Blog which summarises the recent acquisitions of Digital Plant vendors and the SME market

Are Digital Plant acquisitions negatively affecting software development?

William Adamthwaite, Account Manager at FMC Global Talent.
William Adamthwaite, Account Manager at FMC Smart Industry

The quantity of Digital Plant acquisitions has risen in 2019, particularly for small promising start-ups who continuously poke the established software bears.

The development of technology in areas such as machine learning, asset performance, condition monitoring and predictive maintenance to name a few has sparked a frenzy among the sector.

Large traditional process manufacturing businesses (eg Honeywell, GE, Siemens, ABB) are becoming increasingly active in adding to their software portfolio, but what are the benefits of this and how does it affect the wider Digital Plant landscape?

Notable M&As within the process industry

AspenTech’s acquisition of Mtell saw them greatly add to their prescriptive maintenance software range back in 2016. 

Mnubo & Sabisu were also acquired by AspenTech in 2019. These acquisitions enable AspenTech to build on their AI offering.

In September, Siemens moved to acquire PSE as part of their Digital Industries shake-up. The addition has added to Siemens’ end-to-end lifecycle of solutions for the process industries.

Twnkls were acquired by PTC in June as part of a move which strengthens PTC’s AR and IIoT offering.

Another industrial AI acquisition was made when SKF acquired Presenso, a move which SKF hopes will change the way the industry looks at reliability.

Short term gains

  • Software accessibility enhanced for the end-user market
  • The acquired organisation instantly gains access to new customers whilst the acquiring organisation can offer a more complete lifecycle of software to existing customers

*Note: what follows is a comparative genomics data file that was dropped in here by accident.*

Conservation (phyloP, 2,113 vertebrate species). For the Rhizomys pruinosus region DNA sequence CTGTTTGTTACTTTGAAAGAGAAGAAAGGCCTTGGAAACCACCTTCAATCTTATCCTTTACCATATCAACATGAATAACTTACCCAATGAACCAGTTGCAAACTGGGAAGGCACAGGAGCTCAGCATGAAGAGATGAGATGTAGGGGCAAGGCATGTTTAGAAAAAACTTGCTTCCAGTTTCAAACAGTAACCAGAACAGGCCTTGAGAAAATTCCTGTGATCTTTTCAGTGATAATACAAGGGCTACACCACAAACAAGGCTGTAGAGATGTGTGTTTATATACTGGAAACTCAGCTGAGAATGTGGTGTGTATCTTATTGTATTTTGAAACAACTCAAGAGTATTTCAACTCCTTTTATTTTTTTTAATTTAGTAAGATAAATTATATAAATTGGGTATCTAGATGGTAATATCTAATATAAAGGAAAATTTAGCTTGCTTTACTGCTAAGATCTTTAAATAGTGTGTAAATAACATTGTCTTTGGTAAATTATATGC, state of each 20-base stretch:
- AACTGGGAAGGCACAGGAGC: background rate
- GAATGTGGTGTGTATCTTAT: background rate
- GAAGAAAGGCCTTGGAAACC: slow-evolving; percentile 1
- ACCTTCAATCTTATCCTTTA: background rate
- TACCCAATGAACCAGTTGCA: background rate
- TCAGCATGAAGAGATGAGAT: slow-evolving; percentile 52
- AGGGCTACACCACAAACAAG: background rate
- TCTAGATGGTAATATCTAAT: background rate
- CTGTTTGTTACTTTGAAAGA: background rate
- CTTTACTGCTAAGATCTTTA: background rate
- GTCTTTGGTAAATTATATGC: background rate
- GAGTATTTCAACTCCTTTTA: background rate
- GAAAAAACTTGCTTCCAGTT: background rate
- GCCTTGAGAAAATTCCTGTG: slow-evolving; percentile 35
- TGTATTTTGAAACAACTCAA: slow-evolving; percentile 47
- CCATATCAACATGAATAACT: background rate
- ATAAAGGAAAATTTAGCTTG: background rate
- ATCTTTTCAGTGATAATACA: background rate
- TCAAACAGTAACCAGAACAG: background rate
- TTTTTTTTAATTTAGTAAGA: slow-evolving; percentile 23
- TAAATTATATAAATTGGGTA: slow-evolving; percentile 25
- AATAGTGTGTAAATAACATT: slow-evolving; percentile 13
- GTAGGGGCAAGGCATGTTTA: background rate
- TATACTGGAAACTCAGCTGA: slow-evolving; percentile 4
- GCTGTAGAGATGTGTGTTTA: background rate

• Saves time and money on research & development
  • The acquiring organisation can become an overnight market leader within a field, such as condition monitoring, increasing their market share significantly
  • An acquisition also includes welcoming new talent into the business, offering a new dynamic to a workforce

Long term loss

Acquisitions encourage both macro and micro environmental change. If implemented poorly, acquisitions can offer many challenges for the long-term growth of Digital Plant including:

  • Cultural clashes and conflicting vision over future business goals
  • Some employees may not be part of the acquiring company’s vision, and therefore be made redundant. It’s difficult to attract and retain talent within the industrial software sector, so discouraging this process is unaligned to the wider sector
  • Acquiring an organisation too early may off course the potential they had shown earlier, and prove to be a costly error
  • Market saturation will restrict new revenue streams and hamper future investment into software development

Closing thoughts

An emerging technology market is a hub of innovation for any given sector and offers limitless opportunity for existing organisations to better their offering. For example, the ever increasing importance of Industrial cyber security has forced the likes of Honeywell & GE Digital to acquire early innovators of the software.

Many businesses are taking a proactive approach to acquisitions as oppose to reactive and spreading their risks in order to better compete in the Digital Plant space. They have such a depth in variety of software that macro environmental factors, such as oil prices, do not have a disastrous effect on their performance.

From a recruitment perspective, the talent operating within an acquired business are nervous. They’re often not convinced that things will remain the same, despite operating under the same brand, especially if the acquisition was spontaneous and without warning.

To address this, smaller software providers are now forming strategic partnerships with larger businesses to evaluate the chemistry between the two organisations before committing to an acquisition.

Only time will tell whether acquisitions are negatively affecting software development. What we are seeing though is whilst the SME market is attracting leading talent, acquisition periods are causing a great deal of unrest and people are nervous of becoming a number in a larger organisation.

Has your organisation been acquired? How has it affected your employment status? Do you feel acquisitions are limiting software growth within the Digital Plant sector?